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Turned on or turned out? Campaign advertising, information and voting

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Author Info

  • Houser, Daniel
  • Morton, Rebecca
  • Stratmann, Thomas

Abstract

We present results from laboratory experimental elections in which voter information is endogenously provided by candidates and voting is voluntary. We also compare advertisements that are costless to voters with those that reduce voter payoffs. We find that informative advertisements increase voter participation and thus informative campaign advertising turns out voters. However, the effect of information is less than that found in previous experimental studies where information is exogenously provided by the experimenter. Furthermore, we find that when advertising by winning candidates reduces voter payoffs, informed voters are less likely to participate, thus are turned off rather than turned out. Finally, we discover that candidates tend to overadvertise, and contrary to theoretical predictions, advertise significantly more when voting is voluntary than when it is compulsory.

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Bibliographic Info

Article provided by Elsevier in its journal European Journal of Political Economy.

Volume (Year): 27 (2011)
Issue (Month): 4 ()
Pages: 708-727

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Handle: RePEc:eee:poleco:v:27:y:2011:i:4:p:708-727

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Web page: http://www.elsevier.com/locate/inca/505544

Related research

Keywords: Campaign finance; Abstention; Turnout; Elections;

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References

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  1. Richard J. Cebula, 2007. "Influences on the Voter Participation Rate," American Journal of Economics and Sociology, Wiley Blackwell, vol. 66(2), pages 399-412, 04.
  2. Matthew Gentzkow, 2006. "Television and Voter Turnout," The Quarterly Journal of Economics, MIT Press, vol. 121(3), pages 931-972, 08.
  3. Daniel Houser & Thomas Stratmann, 2006. "Selling Favors in the Lab: Experiments on Campaign Finance Reform," CESifo Working Paper Series 1727, CESifo Group Munich.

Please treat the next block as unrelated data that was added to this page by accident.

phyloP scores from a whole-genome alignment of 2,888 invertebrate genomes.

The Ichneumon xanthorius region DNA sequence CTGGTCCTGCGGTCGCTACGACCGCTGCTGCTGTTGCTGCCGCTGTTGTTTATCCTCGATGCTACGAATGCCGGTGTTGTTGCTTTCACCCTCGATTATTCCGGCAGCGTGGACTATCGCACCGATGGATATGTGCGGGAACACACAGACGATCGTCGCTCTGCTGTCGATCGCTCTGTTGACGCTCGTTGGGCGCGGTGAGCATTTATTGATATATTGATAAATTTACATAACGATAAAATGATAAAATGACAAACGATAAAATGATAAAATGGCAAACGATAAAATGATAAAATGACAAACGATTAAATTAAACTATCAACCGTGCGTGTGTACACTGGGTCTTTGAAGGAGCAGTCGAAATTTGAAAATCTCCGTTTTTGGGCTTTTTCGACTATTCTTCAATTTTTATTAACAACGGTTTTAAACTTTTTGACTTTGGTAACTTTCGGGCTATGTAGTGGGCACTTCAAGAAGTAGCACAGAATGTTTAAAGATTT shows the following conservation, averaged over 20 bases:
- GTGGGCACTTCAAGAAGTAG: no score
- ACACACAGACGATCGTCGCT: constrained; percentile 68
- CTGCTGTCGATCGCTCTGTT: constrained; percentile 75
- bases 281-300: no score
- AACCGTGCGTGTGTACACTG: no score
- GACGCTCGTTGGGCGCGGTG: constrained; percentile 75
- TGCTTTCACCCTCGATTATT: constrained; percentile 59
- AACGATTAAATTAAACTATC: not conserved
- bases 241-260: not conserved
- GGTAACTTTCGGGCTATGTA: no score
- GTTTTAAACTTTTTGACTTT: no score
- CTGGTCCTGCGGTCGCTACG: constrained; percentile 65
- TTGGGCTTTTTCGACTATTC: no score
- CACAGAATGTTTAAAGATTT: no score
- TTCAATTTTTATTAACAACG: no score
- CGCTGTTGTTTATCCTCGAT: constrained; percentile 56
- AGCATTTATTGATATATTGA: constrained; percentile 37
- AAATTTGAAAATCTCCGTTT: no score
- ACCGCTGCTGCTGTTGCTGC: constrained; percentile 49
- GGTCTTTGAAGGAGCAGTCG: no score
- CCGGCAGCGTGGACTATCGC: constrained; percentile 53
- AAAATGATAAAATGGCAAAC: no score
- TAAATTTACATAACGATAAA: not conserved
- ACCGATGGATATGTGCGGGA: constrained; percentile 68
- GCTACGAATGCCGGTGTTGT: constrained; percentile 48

4. Matsusaka, John G, 1995. " Explaining Voter Turnout Patterns: An Information Theory," Public Choice, Springer, vol. 84(1-2), pages 91-117, July.
  5. Marco Battaglini & Rebecca B. Morton & Thomas R. Palfrey, 2008. "Information Aggregation and Strategic Abstention in Large Laboratory Elections," American Economic Review, American Economic Association, vol. 98(2), pages 194-200, May.
  6. Abdul Ghafar Noury & Tom Coupé, 2004. "Choosing not to choose: on the link between information and abstention," ULB Institutional Repository 2013/7756, ULB -- Universite Libre de Bruxelles.
  7. Stephen Coate, 2004. "Pareto-Improving Campaign Finance Policy," American Economic Review, American Economic Association, vol. 94(3), pages 628-655, June.
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Citations

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Cited by:
  1. Jørgen Juel Andersen & Jon H. Fiva & Gisle James Natvik, 2013. "Voting When the Stakes Are High," Working Papers 0017, Centre for Applied Macro- and Petroleum economics (CAMP), BI Norwegian Business School.
  2. Christopher Jeffords, 2011. "Preference-Directed Regulation When Ethical Environmental Policy Choices Are Formed With Limited Information," Working Papers 01, University of Connecticut, Department of Agricultural and Resource Economics, Charles J. Zwick Center for Food and Resource Policy.
  3. Thomas Stratmann, 2011. "Campaign Contributions – What Do They Buy and Should They be Capped?," CESifo DICE Report, Ifo Institute for Economic Research at the University of Munich, vol. 9(1), pages 17-20, 05.
  4. Omar Al-Ubaydli & Uri Gneezy & Min Sok Lee & John A. List, 2010. "Toward an understanding of the relative strengths of positive and negative reciprocity," NBER Working Papers 16547, National Bureau of Economic Research, Inc.
  5. Leif Brandes & Egon Franck, . "Social Preferences or Personal Career Concerns? Field Evidence on Positive and Negative Reciprocity in the Workplace," Working Papers 0134, University of Zurich, Institute for Strategy and Business Economics (ISU).

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